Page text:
At the synagogue, the beadle and curator explains the history of the Sephardi Jewish community in London. Mark learns that the community can trace itself back to the mid-1600s when Oliver Cromwell invited wealthy Sephardi Jews who'd made their fortunes in Amsterdam to come and help rebuild England after the English Civil War. The beadle shows Mark the 1857 minute-books of the Mahamad – the managing board of the synagogue – in this document there is an entry where his 4-times-great-grandfather Solomon was given the money so that he could obtain his Hawker's license. While Soloman was poor the founders of Bevis Marks were wealthy individuals and so they helped the less fortunate members of their community in this way.

It turns out that many generations of Mark's ancestors appear in the Bevis Marks records and so Mark is shown a family tree that traces a direct line from Mark all the way back to David Antonio de Mendoza, his 9-times-great-grandfather. This gentleman, born in 1660, had been a Maestro de Armas, or master swordsman in Spain. "You do not mess with David Antonio de Mendoza"! The question of why his ancestor had two different first names is explained by the beadle who says that David would have been Mark's ancestor's Jewish name, and Antonio his Spanish name. He had come from Jaen, in Andalucía and by a twist of fate some of Mark's current family now live in Andalucía.

"Southern Spain, right near Marbella! No carbs before Marbs! On the beach, Plaza Beach, cocktail in hand, I can now, when I'm sat there like that, say 'this is home. Straight outta Marbs!"

Having discovered that his family roots trace back to Spain, Mark then flies to the province of Andalucía to continue his investigation into his nine-times-great-grandfather, David Antonio Mendoza. Mark is able to meet with a modern day master of arms who can tell him about the history of swordsmanship. This expert explains that Jaén has had a strong tradition of fencing and that fencing masters like Mark's ancestor Antonio were well-respected not only within the sport but in their community as well. The TV show sees Mark put on a traditional outfit that his ancestor may have worn and then has a fencing lesson in which he impresses the fencing master with his coordination.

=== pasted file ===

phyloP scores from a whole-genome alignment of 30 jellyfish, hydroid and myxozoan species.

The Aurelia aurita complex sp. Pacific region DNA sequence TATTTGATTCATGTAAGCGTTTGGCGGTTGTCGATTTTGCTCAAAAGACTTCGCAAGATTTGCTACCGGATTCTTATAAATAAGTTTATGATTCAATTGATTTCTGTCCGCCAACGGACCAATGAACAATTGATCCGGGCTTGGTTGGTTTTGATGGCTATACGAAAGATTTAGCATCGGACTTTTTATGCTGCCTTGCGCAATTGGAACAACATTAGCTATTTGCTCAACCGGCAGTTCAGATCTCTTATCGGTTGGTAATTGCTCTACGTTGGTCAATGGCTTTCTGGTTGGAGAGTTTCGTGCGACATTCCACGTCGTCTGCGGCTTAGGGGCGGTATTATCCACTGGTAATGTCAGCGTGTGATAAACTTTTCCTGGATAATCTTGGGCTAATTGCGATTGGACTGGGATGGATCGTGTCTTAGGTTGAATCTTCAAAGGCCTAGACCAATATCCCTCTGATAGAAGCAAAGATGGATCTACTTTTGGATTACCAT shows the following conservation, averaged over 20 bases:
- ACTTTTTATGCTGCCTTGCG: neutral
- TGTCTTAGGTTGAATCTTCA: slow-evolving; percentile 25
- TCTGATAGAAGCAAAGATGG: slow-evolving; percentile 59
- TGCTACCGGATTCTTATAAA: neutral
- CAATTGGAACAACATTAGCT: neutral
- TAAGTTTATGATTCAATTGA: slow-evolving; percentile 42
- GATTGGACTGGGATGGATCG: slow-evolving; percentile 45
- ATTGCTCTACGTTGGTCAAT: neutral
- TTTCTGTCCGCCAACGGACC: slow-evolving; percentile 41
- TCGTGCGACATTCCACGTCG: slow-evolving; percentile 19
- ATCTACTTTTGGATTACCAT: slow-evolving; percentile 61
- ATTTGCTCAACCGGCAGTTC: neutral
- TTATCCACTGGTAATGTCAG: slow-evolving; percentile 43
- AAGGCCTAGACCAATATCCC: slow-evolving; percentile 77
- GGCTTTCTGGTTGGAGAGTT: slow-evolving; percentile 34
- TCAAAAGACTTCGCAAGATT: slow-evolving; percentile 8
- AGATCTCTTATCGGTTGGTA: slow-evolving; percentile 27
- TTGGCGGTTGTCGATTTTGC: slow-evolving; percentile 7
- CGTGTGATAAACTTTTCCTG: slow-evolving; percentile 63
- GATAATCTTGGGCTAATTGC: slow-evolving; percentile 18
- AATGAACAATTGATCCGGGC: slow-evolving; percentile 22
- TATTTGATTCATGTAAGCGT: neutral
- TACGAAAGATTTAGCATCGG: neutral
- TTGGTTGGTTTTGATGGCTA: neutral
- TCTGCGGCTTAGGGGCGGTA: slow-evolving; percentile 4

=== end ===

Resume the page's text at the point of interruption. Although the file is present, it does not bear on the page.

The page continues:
The next chapter of his family history story sees Mark heading to Jaén where his 9-times-great-Grandfather was born. In the city centre sits the impressive 17th Century cathedral and it is here that Mark meets a specialist Sephardi family historian: David Mendoza. David tells Mark that it turns out that they are related as he is Mark's 6th cousin twice removed. In a surprise revelation David explains that he has found records of their shared ancestor in the Cathedral archives, to include the record of Antonio Medoza (the name David is not used here) being baptised as a Roman Catholic. Mark is confused as to why the ancestor he previously thought was Jewish would have been baptised into the Catholic Church. David is able to explain that the family would have been "New Christian" – in other words they were Catholics in public, but probably in private Jewish. The history of Spain had seen the Spanish monarchs Ferdinand and Isabella declare Catholicism the official state religion, one hundred and sixty years before Antonio was baptised. One of the consequences of this was that all of Spain's large Jewish and Muslim populations were forced to convert to Christianity, or else leave the country. It was then that the term was coined for families that had previously been Jewish but who had converted to Catholicism to remain in Spain: New Christians. To be a newly baptised Catholic was not enough, however. If Antonio and his family were suspected of secretly keeping their Jewish faith then they would become targets for the Spanish Inquisition who dominated Spanish life for over 300 years. A part of the Catholic Church, it could arrest, investigate and severely punish anyone whose Christian faith it believed was in doubt. This begged the question, in Mark's mind, as to whether their family was ever caught up with the Inquisition. David has found a document that he produces. It is a confession from Antonio's nephew Miguel made before the Inquisition. Chillingly, Miguel had told the Inquisition that his uncle Antonio de Mendoza was a New Christian, a maestro de armas...and that he lived in Cadiz.